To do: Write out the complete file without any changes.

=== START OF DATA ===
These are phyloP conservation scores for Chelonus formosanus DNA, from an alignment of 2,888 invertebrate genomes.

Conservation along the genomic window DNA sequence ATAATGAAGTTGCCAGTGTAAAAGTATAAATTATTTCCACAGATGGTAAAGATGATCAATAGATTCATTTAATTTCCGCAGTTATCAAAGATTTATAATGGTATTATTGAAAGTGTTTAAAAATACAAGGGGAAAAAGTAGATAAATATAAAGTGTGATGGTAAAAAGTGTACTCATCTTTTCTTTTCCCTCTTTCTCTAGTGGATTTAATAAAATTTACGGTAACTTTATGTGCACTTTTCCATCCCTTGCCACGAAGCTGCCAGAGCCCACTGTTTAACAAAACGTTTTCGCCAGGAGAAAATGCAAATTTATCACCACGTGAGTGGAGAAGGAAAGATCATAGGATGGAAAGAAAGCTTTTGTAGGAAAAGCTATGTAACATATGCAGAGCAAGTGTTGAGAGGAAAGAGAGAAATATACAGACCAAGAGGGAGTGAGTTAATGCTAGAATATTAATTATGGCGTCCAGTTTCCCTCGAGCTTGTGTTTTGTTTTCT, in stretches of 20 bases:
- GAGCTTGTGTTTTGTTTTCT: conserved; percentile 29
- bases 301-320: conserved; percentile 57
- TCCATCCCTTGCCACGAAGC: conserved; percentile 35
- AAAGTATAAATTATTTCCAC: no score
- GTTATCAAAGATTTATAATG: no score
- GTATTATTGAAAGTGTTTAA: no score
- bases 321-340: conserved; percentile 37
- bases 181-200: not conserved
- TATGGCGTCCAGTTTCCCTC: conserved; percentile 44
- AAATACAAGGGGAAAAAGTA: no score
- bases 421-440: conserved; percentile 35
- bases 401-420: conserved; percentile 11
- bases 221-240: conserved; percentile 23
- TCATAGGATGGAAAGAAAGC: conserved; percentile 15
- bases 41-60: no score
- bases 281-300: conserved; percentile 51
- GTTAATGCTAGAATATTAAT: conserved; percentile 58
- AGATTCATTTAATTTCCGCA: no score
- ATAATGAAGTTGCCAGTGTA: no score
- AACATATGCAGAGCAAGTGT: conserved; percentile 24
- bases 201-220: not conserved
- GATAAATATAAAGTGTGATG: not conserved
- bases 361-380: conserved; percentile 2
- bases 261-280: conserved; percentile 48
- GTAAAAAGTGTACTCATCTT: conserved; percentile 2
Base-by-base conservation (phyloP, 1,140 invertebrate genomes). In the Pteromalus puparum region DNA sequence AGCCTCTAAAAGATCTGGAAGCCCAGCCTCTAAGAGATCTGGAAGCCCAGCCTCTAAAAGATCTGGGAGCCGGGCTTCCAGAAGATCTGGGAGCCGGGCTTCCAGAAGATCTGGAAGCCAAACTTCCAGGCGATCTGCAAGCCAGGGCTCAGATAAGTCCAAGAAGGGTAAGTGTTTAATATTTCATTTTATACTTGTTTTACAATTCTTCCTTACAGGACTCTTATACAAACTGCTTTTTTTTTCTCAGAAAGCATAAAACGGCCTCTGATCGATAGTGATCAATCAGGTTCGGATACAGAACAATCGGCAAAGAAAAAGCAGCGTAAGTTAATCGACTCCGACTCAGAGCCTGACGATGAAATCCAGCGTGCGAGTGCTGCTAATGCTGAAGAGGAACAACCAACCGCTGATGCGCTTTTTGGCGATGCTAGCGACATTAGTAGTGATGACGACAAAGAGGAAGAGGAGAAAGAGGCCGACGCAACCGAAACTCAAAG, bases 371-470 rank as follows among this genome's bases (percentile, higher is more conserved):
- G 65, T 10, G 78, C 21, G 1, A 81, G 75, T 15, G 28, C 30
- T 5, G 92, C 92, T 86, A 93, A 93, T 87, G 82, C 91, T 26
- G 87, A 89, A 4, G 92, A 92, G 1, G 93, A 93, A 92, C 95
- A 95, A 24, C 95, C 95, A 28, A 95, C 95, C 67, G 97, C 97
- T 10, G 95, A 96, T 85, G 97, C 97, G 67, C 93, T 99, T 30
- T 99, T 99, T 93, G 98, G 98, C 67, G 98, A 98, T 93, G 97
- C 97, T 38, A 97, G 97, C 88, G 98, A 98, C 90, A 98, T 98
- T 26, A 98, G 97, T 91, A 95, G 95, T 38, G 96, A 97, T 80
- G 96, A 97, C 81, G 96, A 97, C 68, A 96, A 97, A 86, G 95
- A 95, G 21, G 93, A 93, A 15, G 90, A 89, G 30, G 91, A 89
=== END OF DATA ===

These are phyloP conservation scores for Chelonus formosanus DNA, from an alignment of 2,888 invertebrate genomes.

Conservation along the genomic window DNA sequence ATAATGAAGTTGCCAGTGTAAAAGTATAAATTATTTCCACAGATGGTAAAGATGATCAATAGATTCATTTAATTTCCGCAGTTATCAAAGATTTATAATGGTATTATTGAAAGTGTTTAAAAATACAAGGGGAAAAAGTAGATAAATATAAAGTGTGATGGTAAAAAGTGTACTCATCTTTTCTTTTCCCTCTTTCTCTAGTGGATTTAATAAAATTTACGGTAACTTTATGTGCACTTTTCCATCCCTTGCCACGAAGCTGCCAGAGCCCACTGTTTAACAAAACGTTTTCGCCAGGAGAAAATGCAAATTTATCACCACGTGAGTGGAGAAGGAAAGATCATAGGATGGAAAGAAAGCTTTTGTAGGAAAAGCTATGTAACATATGCAGAGCAAGTGTTGAGAGGAAAGAGAGAAATATACAGACCAAGAGGGAGTGAGTTAATGCTAGAATATTAATTATGGCGTCCAGTTTCCCTCGAGCTTGTGTTTTGTTTTCT, in stretches of 20 bases:
- GAGCTTGTGTTTTGTTTTCT: conserved; percentile 29
- bases 301-320: conserved; percentile 57
- TCCATCCCTTGCCACGAAGC: conserved; percentile 35
- AAAGTATAAATTATTTCCAC: no score
- GTTATCAAAGATTTATAATG: no score
- GTATTATTGAAAGTGTTTAA: no score
- bases 321-340: conserved; percentile 37
- bases 181-200: not conserved
- TATGGCGTCCAGTTTCCCTC: conserved; percentile 44
- AAATACAAGGGGAAAAAGTA: no score
- bases 421-440: conserved; percentile 35
- bases 401-420: conserved; percentile 11
- bases 221-240: conserved; percentile 23
- TCATAGGATGGAAAGAAAGC: conserved; percentile 15
- bases 41-60: no score
- bases 281-300: conserved; percentile 51
- GTTAATGCTAGAATATTAAT: conserved; percentile 58
- AGATTCATTTAATTTCCGCA: no score
- ATAATGAAGTTGCCAGTGTA: no score
- AACATATGCAGAGCAAGTGT: conserved; percentile 24
- bases 201-220: not conserved
- GATAAATATAAAGTGTGATG: not conserved
- bases 361-380: conserved; percentile 2
- bases 261-280: conserved; percentile 48
- GTAAAAAGTGTACTCATCTT: conserved; percentile 2
Base-by-base conservation (phyloP, 1,140 invertebrate genomes). In the Pteromalus puparum region DNA sequence AGCCTCTAAAAGATCTGGAAGCCCAGCCTCTAAGAGATCTGGAAGCCCAGCCTCTAAAAGATCTGGGAGCCGGGCTTCCAGAAGATCTGGGAGCCGGGCTTCCAGAAGATCTGGAAGCCAAACTTCCAGGCGATCTGCAAGCCAGGGCTCAGATAAGTCCAAGAAGGGTAAGTGTTTAATATTTCATTTTATACTTGTTTTACAATTCTTCCTTACAGGACTCTTATACAAACTGCTTTTTTTTTCTCAGAAAGCATAAAACGGCCTCTGATCGATAGTGATCAATCAGGTTCGGATACAGAACAATCGGCAAAGAAAAAGCAGCGTAAGTTAATCGACTCCGACTCAGAGCCTGACGATGAAATCCAGCGTGCGAGTGCTGCTAATGCTGAAGAGGAACAACCAACCGCTGATGCGCTTTTTGGCGATGCTAGCGACATTAGTAGTGATGACGACAAAGAGGAAGAGGAGAAAGAGGCCGACGCAACCGAAACTCAAAG, bases 371-470 rank as follows among this genome's bases (percentile, higher is more conserved):
- G 65, T 10, G 78, C 21, G 1, A 81, G 75, T 15, G 28, C 30
- T 5, G 92, C 92, T 86, A 93, A 93, T 87, G 82, C 91, T 26
- G 87, A 89, A 4, G 92, A 92, G 1, G 93, A 93, A 92, C 95
- A 95, A 24, C 95, C 95, A 28, A 95, C 95, C 67, G 97, C 97
- T 10, G 95, A 96, T 85, G 97, C 97, G 67, C 93, T 99, T 30
- T 99, T 99, T 93, G 98, G 98, C 67, G 98, A 98, T 93, G 97
- C 97, T 38, A 97, G 97, C 88, G 98, A 98, C 90, A 98, T 98
- T 26, A 98, G 97, T 91, A 95, G 95, T 38, G 96, A 97, T 80
- G 96, A 97, C 81, G 96, A 97, C 68, A 96, A 97, A 86, G 95
- A 95, G 21, G 93, A 93, A 15, G 90, A 89, G 30, G 91, A 89